Archive for August, 2007

Communities of Practice

August 6, 2007

In the IGOS world there are various themes that address observing system issues. In the GEO/GEOSS world, “communities of practice” (CP) play a similar, but broader, role. What is a community of practice? Etienne Wenger, Cambridge University Press (at describes CPs this way: “Communities of practice are groups of people who share a concern or a passion for something they do and learn how to do it better as they interact regularly. A community of practice is not merely a community of interest – people who like certain kinds of movies, for instance. Members of a community of practice are practitioners. They develop a shared repertoire of resources…”

A Community of Practice will (some of the following is from Rick Lawford, IGOS Water Cycle Theme):

  • Have a broad representation of producers and users.
  • Be a comprehensive advisory mechanism for Earth observations. Advise GEO and other CPs. Bridge the GEO committees (User Interface Committee, Science and Technology, Architecture and Data, Capacity Building).
  • Provide information. Tell data and information providers what types of information are needed and how it could be most effectively provided. Give decision-makers access to better information. Provide the public with better and more cost effective services.
  • Optimize observations through dialogue and integration.

Some objectives of a CP are:

  • To facilitate the development of appropriate observations and the use of data products derived from these observations.
  • To maximize the economic benefits of the observations.
  • To develop assessments and statements about the benefits of the observations.
  • To provide a forum for discussion on new approaches that are needed to more fully utilize observations and products.
  • To facilitate linkages with the GEO societal benefit areas.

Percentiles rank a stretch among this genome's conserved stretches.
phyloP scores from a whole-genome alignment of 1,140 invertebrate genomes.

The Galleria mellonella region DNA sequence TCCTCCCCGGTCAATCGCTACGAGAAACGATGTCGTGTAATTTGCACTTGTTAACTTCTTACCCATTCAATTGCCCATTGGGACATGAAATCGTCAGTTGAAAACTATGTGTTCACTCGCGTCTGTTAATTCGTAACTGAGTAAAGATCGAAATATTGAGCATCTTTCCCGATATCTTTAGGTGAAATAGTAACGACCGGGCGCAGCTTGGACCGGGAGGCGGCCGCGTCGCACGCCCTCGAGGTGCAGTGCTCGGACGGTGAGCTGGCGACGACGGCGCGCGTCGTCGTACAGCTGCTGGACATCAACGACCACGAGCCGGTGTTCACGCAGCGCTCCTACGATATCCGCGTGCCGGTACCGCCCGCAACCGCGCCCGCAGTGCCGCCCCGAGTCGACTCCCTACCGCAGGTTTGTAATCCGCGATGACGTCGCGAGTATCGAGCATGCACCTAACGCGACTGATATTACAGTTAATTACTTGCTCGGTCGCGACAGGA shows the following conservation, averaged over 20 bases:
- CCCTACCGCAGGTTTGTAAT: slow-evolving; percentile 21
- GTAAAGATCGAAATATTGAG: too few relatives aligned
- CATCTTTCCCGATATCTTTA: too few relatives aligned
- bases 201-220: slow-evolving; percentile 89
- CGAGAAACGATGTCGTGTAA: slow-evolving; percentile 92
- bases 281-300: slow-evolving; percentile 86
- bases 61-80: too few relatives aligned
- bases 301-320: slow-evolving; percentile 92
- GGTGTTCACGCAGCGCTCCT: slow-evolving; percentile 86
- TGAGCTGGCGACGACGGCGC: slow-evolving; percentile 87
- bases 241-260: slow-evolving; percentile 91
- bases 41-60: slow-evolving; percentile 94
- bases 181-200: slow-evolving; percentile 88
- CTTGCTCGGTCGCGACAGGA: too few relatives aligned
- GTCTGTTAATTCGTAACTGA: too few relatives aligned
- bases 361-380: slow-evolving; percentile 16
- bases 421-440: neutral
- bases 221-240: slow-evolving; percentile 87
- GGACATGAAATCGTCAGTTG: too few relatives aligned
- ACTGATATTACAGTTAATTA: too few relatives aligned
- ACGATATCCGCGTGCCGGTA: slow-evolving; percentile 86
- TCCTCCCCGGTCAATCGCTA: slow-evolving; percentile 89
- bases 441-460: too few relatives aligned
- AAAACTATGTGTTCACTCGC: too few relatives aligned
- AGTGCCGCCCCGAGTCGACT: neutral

• To identify the research needed to develop and exploit the observational capabilities and data products.

As part of GEO, the CP will (this is the Water Cycle case):

  • Enhance existing in situ networks.
  • Develop a network of supersites.
  • Develop a data integration system and integrated products.
  • Evaluate information needs.
  • Coordinate in situ and satellite data integration and dissemination.
  • Promote the use of Earth observations.
  • Provide free and open data exchange.
  • Engage in capacity building and the evaluation of barriers to capacity building.

So as you can see, CPs perform many of the same functions as IGOS themes, particularly with regard to assessing, defining, and developing observing systems. But they do this in the context of GEO/GEOSS, which means linking to SBAs, maximizing economic benefits, and working with the GEO committees.



August 2, 2007

The IGOS Cryosphere Theme Report was approved at the 14th Session of the IGOS Partners held at the Intergovernmental Oceanographic Commission of UNESCO (United Nations Educational, Scientific, and Cultural Organization) in Paris on May 30. No fewer than 80 scientists in 17 countries contributed to the report, so this is truly a credit to the community. The comments by the Partners and theme leads where unanimously positive and glowing. They liked how comprehensive the report is, and referred to it as the “bible” of cryospheric observations. One of the two IGOS co-chairs concluded the comment period stating that “Ice is now a component of the Earth System”!

At the time of this writing, IGOS is preparing to merge with GEO (or be “absorbed” by GEO). GEO recognizes that the IGOS themes provide a wealth of information on observing system capabilities and requirements, information that is critical to GEO’s success. So both bodies have agreed that the IGOS themes will become part of GEO, though exactly how this will happen remains to be seen. One thing that will have to happen is that detailed recommendations or implementation actions from the various IGOS themes will need to be consolidated into broader tasks before they are incorporated into the GEO Work Plan.

So what’s next for the Cryosphere Theme? Implementation of the recommendations in our report is the priority. How? We’ll have to talk about that one.